Total flight time was two hours and 14 minutes with an average ground speed of 146 knots; not too shabby for a 42 year old Piper Warrior and her somewhat older pilot. Martha's Vineyard was my 207th unique airport visited. Otherwise, there is very little to say about the flight to Martha's Vineyard. It was beautiful, smooth, expedient, and without any flaw that I could discern.
I was marshaled to parking by a woman from the airport who tied the Warrior down before I could finish my post-flight cockpit duties. She waited patiently in a nearby shuttlebus for me to finish, then drove me to the airport's general aviation terminal.
All airport buildings including the control tower presented a weathered shaker-sided aesthetic that I mentally catalogued as "Vineyard Gray". I placed my fuel order with the airport staff, then made my way to the commercial terminal to pick up a rental car.
Massachusetts had some particular rules about two week quarantines depending on a traveler's point of origin. Fortunately, New York was one of the few exempted states. Nobody asked where I flew in from, but if they had, I was covered.
"How would you like a free upgrade to a Jeep Wrangler Gladiator?" asked the friendly young woman at the Hertz rental counter. I can only assume that she was smiling at me as she said it; masks make expressions very difficult to read.
Are you f'ing kidding me? I thought, recalling the dreadful Jeep Wrangler "upgrade" we received in Bar Harbor earlier this year. But I also realized that the Wrangler would be larger and more comfortable than the compact car I reserved out of deference to my budget.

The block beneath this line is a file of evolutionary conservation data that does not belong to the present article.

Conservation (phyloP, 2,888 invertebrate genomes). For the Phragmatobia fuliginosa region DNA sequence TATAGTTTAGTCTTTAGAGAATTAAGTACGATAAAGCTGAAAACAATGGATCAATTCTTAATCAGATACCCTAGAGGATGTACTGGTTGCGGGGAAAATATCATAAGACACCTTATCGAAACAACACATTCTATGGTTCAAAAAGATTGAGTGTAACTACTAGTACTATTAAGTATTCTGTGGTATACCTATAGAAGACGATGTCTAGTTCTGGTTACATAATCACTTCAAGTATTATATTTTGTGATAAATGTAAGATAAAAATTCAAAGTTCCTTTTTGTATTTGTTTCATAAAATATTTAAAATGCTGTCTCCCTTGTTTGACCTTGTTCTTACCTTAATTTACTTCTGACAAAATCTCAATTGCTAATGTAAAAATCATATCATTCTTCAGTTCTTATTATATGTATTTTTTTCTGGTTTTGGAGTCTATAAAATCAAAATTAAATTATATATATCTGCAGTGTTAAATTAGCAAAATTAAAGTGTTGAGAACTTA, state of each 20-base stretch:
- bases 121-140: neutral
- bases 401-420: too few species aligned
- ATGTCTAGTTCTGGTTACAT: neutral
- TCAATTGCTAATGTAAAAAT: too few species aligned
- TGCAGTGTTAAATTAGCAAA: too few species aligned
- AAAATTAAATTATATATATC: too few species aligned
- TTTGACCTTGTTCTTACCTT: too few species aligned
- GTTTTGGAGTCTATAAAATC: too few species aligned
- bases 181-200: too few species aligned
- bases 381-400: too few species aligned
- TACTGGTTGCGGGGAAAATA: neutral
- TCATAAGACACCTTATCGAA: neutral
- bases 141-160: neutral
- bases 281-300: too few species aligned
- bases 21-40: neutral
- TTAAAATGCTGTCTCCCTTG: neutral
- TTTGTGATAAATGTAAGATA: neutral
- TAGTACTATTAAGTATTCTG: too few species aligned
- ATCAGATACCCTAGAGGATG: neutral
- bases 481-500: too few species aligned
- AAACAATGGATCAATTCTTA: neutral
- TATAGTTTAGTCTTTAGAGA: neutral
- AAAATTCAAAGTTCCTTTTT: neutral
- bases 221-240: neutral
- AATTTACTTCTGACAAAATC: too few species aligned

"Sure," I responded, making an effort to suppress how I really felt about it. I smiled as I said it, but she would have had no way of knowing that. Stunts like this are probably why Hertz declared bankruptcy, grumbled my inner curmudgeon.
Long story short, the Gladiator was much more enjoyable to drive than the Wrangler in Bar Harbor. The steering was not sloppy, the engine quiet, and the transmission smooth. I decided that the previous Jeep was probably just a poor example of the breed.
I had four goals for my time on Martha's Vineyard: to enjoy fresh seafood, to see the island's four lighthouses (there is a fifth on Chappaquiddick that I did not plan to visit), to hike, and to explore the famous Gingerbread Houses of Oak Bluffs. To that end, I pointed the Gladiator west toward Aquinnah (Wampanoag for "end of the island"), formerly known as Gay Head (named for the gaily-colored clay cliffs of the region).
|Locations I visited on Martha's Vineyard. Click here for an interactive version of this map.|
Along the way, I passed a sign for "Lobsterville" and thought that it sounded like either a delicious or absolutely terrifying place to visit. I imagined lobsters crawling around town, waving their claws for emphasis in political debates, mowing the lawns of their little lobster homes, cheering for the crickets (baby lobsters) at lobster Little League.
Other than mentally, I did not venture down that road.
The brick lighthouse in Aquinnah was constructed in 1856 to replace the original wooden tower built at the site in 1799. Of the many lighthouses that I have visited over the years, this is one of the most unique looking.
The lighthouse presides over a particularly nasty section of ocean. Beneath the waves lurks the Devil's Bridge, a rocky obstruction extending to the southwest from Gay Head.
Once slated for destruction in the 1980s at the hands of the US government, the lighthouse was saved by a civilian organization that took responsibility for its upkeep (along with the East Chop and Edgartown lights). In 2015, the lighthouse was moved 129 feet inland from the edge of the constantly eroding clay bluffs with the prior location of the tower depicted by a stone circle.